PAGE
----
Posthumous Book by Patricia Monaghan
Encyclopedia of Goddess and Heroines, Revised Version, by Patricia Monaghan Ph.D. (New World Library 2014), paperback, 9.6 x 8 x 1.5, 448 pages (also available as an e-book).
Patricia Monaghan finished her work on this revised version of what has become a classic and indispensable Goddess book shortly before her death in 2012. The book has been available in various forms since 1979. The most recent versions preceding this one include a two-volume hardcover set published in 2009 by Greenwood Publishing Group, priced over $100 (not surprisingly for a hardcover its size and for an academic publishing house). The next previous edition, now out of print, titled New Book of Goddesses and Heroines, was published in paperback by Llewellyn in 1997 as a single volume in its third edition.
New World Library is the first to make the book available in multiple e-book formats in addition to the large paperback printed on 100% post consumer-waste recycled paper, which is consistent with Patricia’s deep commitment to the environment. NWL is a “Gold Certified Environmentally Responsible Publisher,” as certified by the GreenPress Initiative.
The NWL edition doesn’t have the “Symbols and Associations” and “Approaches for Study of Goddess Myths and Images” sections of some previous editions. The information these contained has been incorporated into other parts of the book and can be looked up in its thorough index. Also, illustrations in previous versions are absent from this one. An NWL spokesperson describes the reason for this as “an editorial decision” by the publisher.
The aim was to make the book a size that could be printed in one volume. NWL succeeded in this, and also in keeping the list price of the large paperback below $30. In addition to the NWL staff and the author, according to Dawn Work-MaKinne, both she and Tim Jones took part in the final editing of the text. In a personal communication which she gave me permission to quote here, Dawn writes: “NWL gave Patricia a word count that needed to be cut before they could publish it in a one-volume paperback version. Tim finished the cutting, at Patricia's request, when she was feeling like she was fading and the job felt too big for her. He felt unsure, and that he may have cut things that were necessary for content comprehension. So then Michael [Patricia’s husband] asked me to edit the whole manuscript, from the point of view of a Goddess scholar which I did. Tim is a professional writer that Patricia trusted, but not a Goddess scholar.”
With information on more than 1,000 Goddesses and heroines and background information on their place in numerous cultures worldwide, the book is an essential resource for students, teachers, libraries, and really all people interested in this subject. As Dr. Monaghan writes in the book’s Introduction:
“This volume shows the breadth of possibilities associated with the feminine through many ages and cultures. Some figures will be familiar to the general reader….Others are obscure….Nor would all be called ‘goddesses’ by the people who told their stories, for that word generally refers to divine or supernatural beings. Between such figures and mortal women exists a category this work calls ‘heroines.’ Some were originally human woman who attained legendary status….Others represent a halfway category between human and divine….Finally, monotheistic religions often have female figures who function in goddess-like ways….these figures are listed in this work because such figures are often submerged goddesses or powerful goddess-like beings. Where such figures are included, the view of worshippers from that religion is clearly stated.”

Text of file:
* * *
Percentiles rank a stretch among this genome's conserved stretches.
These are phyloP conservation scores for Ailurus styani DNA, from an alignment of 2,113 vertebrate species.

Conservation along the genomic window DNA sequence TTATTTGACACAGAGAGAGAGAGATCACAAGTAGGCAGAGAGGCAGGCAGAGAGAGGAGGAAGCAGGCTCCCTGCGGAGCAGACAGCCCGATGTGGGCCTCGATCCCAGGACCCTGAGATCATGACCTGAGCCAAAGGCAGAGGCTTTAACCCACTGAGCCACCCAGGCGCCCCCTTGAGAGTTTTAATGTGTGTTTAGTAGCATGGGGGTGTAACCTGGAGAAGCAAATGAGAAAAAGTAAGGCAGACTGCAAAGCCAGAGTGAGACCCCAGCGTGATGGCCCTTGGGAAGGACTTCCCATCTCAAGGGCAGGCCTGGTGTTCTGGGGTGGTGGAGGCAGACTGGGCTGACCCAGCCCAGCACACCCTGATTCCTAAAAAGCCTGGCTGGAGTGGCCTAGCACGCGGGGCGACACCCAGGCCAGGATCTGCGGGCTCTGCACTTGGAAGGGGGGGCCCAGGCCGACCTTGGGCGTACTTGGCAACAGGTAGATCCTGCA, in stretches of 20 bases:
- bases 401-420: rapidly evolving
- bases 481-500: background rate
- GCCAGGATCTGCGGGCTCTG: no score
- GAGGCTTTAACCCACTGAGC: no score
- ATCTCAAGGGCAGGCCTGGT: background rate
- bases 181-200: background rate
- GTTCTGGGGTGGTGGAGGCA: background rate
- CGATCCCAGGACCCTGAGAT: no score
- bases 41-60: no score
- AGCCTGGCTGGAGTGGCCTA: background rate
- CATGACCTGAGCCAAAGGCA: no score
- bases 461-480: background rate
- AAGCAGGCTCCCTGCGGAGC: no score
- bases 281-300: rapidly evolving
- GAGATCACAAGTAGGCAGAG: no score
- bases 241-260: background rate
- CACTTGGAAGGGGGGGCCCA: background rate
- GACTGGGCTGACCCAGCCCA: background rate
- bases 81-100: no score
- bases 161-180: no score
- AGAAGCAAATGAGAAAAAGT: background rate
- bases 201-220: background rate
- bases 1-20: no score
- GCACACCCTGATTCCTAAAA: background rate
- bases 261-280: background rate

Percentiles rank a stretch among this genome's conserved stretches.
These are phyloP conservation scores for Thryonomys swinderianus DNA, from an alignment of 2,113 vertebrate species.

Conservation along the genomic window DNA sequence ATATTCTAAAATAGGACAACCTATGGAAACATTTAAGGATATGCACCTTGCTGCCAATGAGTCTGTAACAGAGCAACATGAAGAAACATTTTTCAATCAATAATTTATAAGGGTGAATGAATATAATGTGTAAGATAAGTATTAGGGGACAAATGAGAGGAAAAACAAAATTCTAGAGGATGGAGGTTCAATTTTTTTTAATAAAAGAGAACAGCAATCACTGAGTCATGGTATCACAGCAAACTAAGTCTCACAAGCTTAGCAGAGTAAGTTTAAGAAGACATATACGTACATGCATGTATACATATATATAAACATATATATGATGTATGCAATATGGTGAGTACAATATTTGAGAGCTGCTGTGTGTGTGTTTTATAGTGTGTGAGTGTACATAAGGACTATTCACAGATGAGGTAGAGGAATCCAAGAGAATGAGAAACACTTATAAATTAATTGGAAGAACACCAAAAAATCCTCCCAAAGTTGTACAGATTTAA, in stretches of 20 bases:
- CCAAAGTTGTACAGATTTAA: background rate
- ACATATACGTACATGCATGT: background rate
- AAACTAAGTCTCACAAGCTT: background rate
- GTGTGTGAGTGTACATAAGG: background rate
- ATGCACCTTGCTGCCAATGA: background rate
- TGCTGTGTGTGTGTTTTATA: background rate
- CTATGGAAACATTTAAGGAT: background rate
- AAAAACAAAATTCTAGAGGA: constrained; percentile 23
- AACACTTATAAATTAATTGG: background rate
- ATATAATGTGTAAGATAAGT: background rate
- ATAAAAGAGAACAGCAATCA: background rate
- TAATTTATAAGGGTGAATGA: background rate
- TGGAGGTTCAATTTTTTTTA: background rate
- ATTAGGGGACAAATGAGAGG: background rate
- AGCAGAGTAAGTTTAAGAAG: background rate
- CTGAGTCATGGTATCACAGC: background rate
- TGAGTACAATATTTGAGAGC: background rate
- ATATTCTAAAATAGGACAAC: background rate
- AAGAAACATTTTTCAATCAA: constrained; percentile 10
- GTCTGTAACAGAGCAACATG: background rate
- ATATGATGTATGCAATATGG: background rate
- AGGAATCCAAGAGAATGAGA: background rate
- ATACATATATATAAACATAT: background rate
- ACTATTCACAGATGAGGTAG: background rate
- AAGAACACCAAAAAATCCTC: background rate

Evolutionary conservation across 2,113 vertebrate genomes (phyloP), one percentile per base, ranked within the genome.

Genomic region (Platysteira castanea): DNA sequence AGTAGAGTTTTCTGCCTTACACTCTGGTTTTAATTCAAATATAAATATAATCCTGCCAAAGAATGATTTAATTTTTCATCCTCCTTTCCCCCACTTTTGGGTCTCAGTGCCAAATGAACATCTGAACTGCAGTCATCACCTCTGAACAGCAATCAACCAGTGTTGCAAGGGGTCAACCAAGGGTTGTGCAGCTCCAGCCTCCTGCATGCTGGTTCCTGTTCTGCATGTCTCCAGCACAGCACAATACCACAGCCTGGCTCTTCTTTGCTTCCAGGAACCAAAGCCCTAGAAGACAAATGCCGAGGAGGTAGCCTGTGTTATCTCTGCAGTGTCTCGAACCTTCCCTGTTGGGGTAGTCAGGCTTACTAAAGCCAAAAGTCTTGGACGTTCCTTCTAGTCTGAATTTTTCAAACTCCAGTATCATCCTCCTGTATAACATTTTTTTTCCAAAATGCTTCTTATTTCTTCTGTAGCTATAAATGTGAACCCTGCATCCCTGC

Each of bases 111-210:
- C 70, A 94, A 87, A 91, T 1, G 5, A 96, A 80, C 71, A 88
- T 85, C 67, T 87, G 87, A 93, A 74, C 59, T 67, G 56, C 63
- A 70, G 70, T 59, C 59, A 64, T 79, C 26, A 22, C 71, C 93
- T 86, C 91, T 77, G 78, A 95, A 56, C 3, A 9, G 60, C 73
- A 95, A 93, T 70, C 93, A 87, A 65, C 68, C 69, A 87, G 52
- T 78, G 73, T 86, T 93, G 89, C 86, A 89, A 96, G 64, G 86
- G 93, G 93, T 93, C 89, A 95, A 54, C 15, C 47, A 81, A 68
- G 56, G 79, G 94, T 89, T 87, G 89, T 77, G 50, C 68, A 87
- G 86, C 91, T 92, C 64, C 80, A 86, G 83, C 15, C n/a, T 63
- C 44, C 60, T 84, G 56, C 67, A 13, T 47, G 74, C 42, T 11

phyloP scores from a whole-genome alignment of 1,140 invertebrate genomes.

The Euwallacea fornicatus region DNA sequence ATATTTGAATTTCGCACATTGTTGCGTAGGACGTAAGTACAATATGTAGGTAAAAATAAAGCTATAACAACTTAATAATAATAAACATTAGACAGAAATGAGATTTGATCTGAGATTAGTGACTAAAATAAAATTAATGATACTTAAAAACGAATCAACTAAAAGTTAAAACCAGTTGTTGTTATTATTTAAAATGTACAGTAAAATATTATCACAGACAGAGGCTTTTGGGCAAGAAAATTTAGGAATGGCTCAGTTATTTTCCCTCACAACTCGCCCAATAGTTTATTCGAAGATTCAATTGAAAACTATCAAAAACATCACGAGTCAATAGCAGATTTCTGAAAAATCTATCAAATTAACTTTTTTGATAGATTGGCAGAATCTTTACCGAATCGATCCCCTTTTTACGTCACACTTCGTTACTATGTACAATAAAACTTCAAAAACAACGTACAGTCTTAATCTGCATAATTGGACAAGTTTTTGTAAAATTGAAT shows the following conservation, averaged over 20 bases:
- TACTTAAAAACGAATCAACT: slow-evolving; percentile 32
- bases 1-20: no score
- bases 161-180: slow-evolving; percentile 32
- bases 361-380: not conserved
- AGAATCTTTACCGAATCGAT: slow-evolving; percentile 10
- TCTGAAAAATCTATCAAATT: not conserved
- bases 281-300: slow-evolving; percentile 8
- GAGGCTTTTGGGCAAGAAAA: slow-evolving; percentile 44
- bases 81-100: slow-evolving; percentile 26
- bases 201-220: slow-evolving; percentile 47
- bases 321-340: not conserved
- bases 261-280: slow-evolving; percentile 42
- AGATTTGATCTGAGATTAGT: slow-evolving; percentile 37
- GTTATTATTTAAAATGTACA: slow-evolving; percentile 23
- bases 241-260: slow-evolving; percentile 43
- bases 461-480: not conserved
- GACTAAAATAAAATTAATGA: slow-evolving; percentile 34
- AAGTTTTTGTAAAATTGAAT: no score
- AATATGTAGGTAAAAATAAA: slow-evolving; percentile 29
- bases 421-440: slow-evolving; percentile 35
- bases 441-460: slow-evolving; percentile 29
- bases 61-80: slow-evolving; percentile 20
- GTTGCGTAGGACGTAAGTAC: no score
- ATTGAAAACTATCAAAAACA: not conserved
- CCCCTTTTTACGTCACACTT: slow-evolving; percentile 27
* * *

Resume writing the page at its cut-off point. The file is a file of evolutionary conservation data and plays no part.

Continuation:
The book has two columns per page, which makes for easier reading in its large format. Each section, which comprises a large geographical area, has its own introduction followed by pantheons for that area. Some of the sections are subdivided into more specific geographical areas, which also have introductions. The goddesses and heroines are presented alphabetically in each section or sub-section. The sections and pantheons are: Africa (pantheons: African Egyptian, African Diaspora); Eastern Mediterranean (pantheons: Eastern Mediterranean, Christian & Jewish); Asia & Oceania with sub-sections China & Korea, Circumpolar North, India, Southeast Asia & Indonesia, Japan, and Pacific Islands & Australia (pantheons: Chinese, Mongol, Taiwanese; Korean, Circumpolar North, Hindu & Buddhist of India, Nepal & Tibet, Southeast Asian & Indonesian, Japanese & Ainu, Pacific Islands, Australia); Europe with subsections Baltic, Celtic, Finno-Ugric, Greek, Rome, Scandinavia, Southeastern Europe, Slavic (pantheons: Baltic, Continental Celtic & Breton, Irish & Scottish, British & Manx, Welsh, Cornish, & Authurian, Finno-Agric, Greek, Roman & Italic, Etruscan, Scandanavian, Southeastern European, Slavic; and The Americas with subsections North America, Mesoamerica, South America & the Caribbean (with one pantheon each).
Each discussion of a specific goddess or heroine ends with names of sources in parentheses. Further information on these sources can be found in the extensive bibliography in the back of the book.
And then there's the beautiful cover with its reproduction of art titled “Perdita” by 19th century artist Frederick Sandys, which was inspired by a heroine in Shakespeare’s The Winter’s Tale. Translated from the Italian, Perdita means “loss.” To me "Perdita" is both an allusion to our loss of Patricia and a spiritual portrait of the red-haired author who has restored in this book so much of the history we had lost.
Thanks to Goddess for Patricia Monaghan’s life and work, which continues to enrich and inspire.
What is remembered lives.